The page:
Uludag G, Onghanseng N, Tran ANT, Hassan M, Halim MS, Sepah YJ et al (2021) Current concepts in the diagnosis and management of antiphospholipid syndrome and ocular manifestations. J Ophthalmic Inflamm Infect 11:11. https://doi.org/10.1186/s12348-021-00240-8
Tumian NR, Hunt BJ (2022) Clinical management of thrombotic antiphospholipid syndrome. J Clin Med 11(3):735. https://doi.org/10.3390/jcm11030735
Gao W, Xiong Y, Li Q, Yang H (2017) Inhibition of toll-like receptor signaling as a promising therapy for inflammatory diseases: a journey from molecular to nano therapeutics. Front Physiol 8:508. https://doi.org/10.3389/fphys.2017.00508
Medzhitov R, Preston-Hurlburt P, Janeway CA (1997) A human homologue of the Drosophila toll protein signals activation of adaptive immunity. Nature 388:394–397
Liu Y, Yin H, Zhao M, Lu Q (2014) TLR2 and TLR4 in autoimmune diseases: a comprehensive review. Clin Rev Allergy Immunol 47:136–147. https://doi.org/10.1007/s12016-013-8402-y
Sun M, Jiang H, Meng T, Liu P, Chen H (2021) Association between TLR4 gene polymorphisms and risk of preeclampsia: systematic review and meta-analysis. Med Sci Monit 27:1–11. https://doi.org/10.12659/MSM.930438
Ohto U, Yamakawa N, Akashi-Takamura S, Miyake K, Shimizu T (2012) Structural analyses of human toll-like receptor 4 polymorphisms D299G and T399I. J Biol Chem 287:40611–40617. https://doi.org/10.1074/jbc.M112.404608
Shi J, He L, Tao R, Zheng H, Li W, Huang S et al (2022) TLR4 polymorphisms as potential predictors of atopic dermatitis in Chinese Han children. J Clin Lab Anal 36:1–7. https://doi.org/10.1002/jcla.24385
Etem EO, Elyas H, Ozgocmen S, Yıldırım A, Godekmerdan A (2011) The investigation of toll-like receptor 3, 9 and 10 gene polymorphisms in Turkish rheumatoid arthritis patients. Rheumatol Int 31:1369–1374. https://doi.org/10.1007/s00296-010-1472-8
El-Omar EM, Ng MT, Hold GL (2008) Polymorphisms in Toll-like receptor genes and risk of cancer. Oncogene 27:244–252
Pierangeli SS, Vega-Ostertag ME, Raschi E, Liu X, Romay-Penabad Z, De Micheli V et al (2007) Toll-like receptor and antiphospholipid mediated thrombosis: In vivo studies. Ann Rheum Dis 66:1327–1333. https://doi.org/10.1136/ard.2006.065037
Miyakis S, Lockshin MD, Atsumi T, Branch DW, Brey RL, Cervera RH, Derksen RH, De Groot PG et al (2006) International consensus statement on an update of the classification criteria for definite antiphospholipid syndrome (APS). J Thromb Haemost 4:295–306. https://doi.org/10.1111/j.1538-7836.2006.01753.x
Tektonidou MG, Andreoli L, Limper M, Tincani A, Ward MM (2019) Management of thrombotic and obstetric antiphospholipid syndrome: A systematic literature review informing the EULAR recommendations for the management of antiphospholipid syndrome in adults. RMD Open 5(1):e000924. https://doi.org/10.1136/rmdopen-2019-000924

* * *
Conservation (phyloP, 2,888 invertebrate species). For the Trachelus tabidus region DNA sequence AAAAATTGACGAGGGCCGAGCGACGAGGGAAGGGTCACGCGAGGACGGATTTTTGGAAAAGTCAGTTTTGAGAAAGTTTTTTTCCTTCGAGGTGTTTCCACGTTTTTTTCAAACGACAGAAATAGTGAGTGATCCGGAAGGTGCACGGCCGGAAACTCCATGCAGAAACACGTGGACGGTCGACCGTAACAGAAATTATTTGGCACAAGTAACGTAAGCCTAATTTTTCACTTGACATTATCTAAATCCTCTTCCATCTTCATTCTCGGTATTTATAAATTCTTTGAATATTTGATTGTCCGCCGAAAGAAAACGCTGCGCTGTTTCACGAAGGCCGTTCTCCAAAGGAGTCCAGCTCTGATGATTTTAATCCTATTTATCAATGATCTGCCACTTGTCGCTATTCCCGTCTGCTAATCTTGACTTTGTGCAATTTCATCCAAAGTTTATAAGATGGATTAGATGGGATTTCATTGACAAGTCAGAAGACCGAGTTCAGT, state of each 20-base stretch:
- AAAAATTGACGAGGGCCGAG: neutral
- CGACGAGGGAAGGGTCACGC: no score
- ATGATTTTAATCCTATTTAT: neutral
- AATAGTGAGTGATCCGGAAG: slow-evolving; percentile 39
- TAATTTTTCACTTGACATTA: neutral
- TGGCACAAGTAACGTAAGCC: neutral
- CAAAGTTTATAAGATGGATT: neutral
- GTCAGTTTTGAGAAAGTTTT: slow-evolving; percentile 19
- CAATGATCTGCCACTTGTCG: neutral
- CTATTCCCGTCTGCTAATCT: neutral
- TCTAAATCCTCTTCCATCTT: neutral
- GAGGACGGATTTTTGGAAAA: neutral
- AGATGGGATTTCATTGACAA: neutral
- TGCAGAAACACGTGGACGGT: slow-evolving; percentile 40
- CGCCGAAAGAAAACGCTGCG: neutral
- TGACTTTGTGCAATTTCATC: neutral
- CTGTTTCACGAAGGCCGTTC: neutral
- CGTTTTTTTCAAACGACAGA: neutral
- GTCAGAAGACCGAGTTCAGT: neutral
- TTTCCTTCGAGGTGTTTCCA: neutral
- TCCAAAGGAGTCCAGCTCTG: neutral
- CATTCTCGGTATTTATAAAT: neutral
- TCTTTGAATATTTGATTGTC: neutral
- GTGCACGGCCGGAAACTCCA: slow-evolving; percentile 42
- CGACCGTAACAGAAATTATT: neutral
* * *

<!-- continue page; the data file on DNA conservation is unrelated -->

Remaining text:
Misasi R, Longo A, Recalchi S, Caissutti D, Riitano G, Manganelli V et al (2020) Molecular mechanisms of “antiphospholipid antibodies” and their paradoxical role in the pathogenesis of “seronegative APS.” Int J Mol Sci 21:1–24. https://doi.org/10.3390/ijms21218411
Khamashta M, Taraborelli M, Sciascia S, Tincani A (2016) Antiphospholipid syndrome. Best Pract Res Clin Rheumatol 30:133–148. https://doi.org/10.1016/j.berh.2016.04.002
Pope RM, Huang QQ (2009) The role of Toll-like receptors in rheumatoid arthritis. Curr Rheumatol Rep 11:357–364. https://doi.org/10.1007/s11926-009-0051-z
Hosseini AM, Majidi J, Baradaran B, Yousefi M (2015) Toll-like receptors in the pathogenesis of autoimmune diseases. Adv Pharm Bull 5:605–614. https://doi.org/10.15171/apb.2015.082
Soliman O, Shaltout A, Hasaneen B, Mosaad A, Mosaad Y (2014) O-224 toll-like receptors genotype polymorphism in Egyptian children with chronic viral hepatitis C. Arch Dis Child 99:A110.3-A111. https://doi.org/10.1136/archdischild-2014-307384.294
Allam HA, Mohammad A, Aboulkhair G (2016) Clinical value of toll like receptor 4 and CD14 in children with acute lower respiratory tract infection. IBBJ 1:90–97
Guan C, Zhao F, Yang Z, Tang Q, Wang L, Li X et al (2022) A review of key cytokines based on gene polymorphism in the pathogenesis of pre-eclampsia. Am J Reprod Immunol 87:5–7. https://doi.org/10.1111/aji.13503
Banescu C, Tripon F, Bojan AS, Trifa AP, Muntean C, Crauciuc GA et al (2022) Association of TLR4 Rs4986791 polymorphism and TLR9 haplotypes with acute myeloid leukemia susceptibility: a case-control study of adult patients. J Pers Med 12:409. https://doi.org/10.3390/jpm12030409
Dieudonné Y, Guffroy A, Poindron V, Sprauel PS, Martin T, Korganow AS et al (2021) B cells in primary antiphospholipid syndrome: Review and remaining challenges. Autoimmun Rev 20:102798. https://doi.org/10.1016/j.autrev.2021.102798
Islam MA, Khandker SS, Alam F, Kamal MA, Gan SH (2018) Genetic risk factors in thrombotic primary antiphospholipid syndrome: a systematic review with bioinformatic analyses. Autoimmun Rev 17:226–243. https://doi.org/10.1016/j.autrev.2017.10.014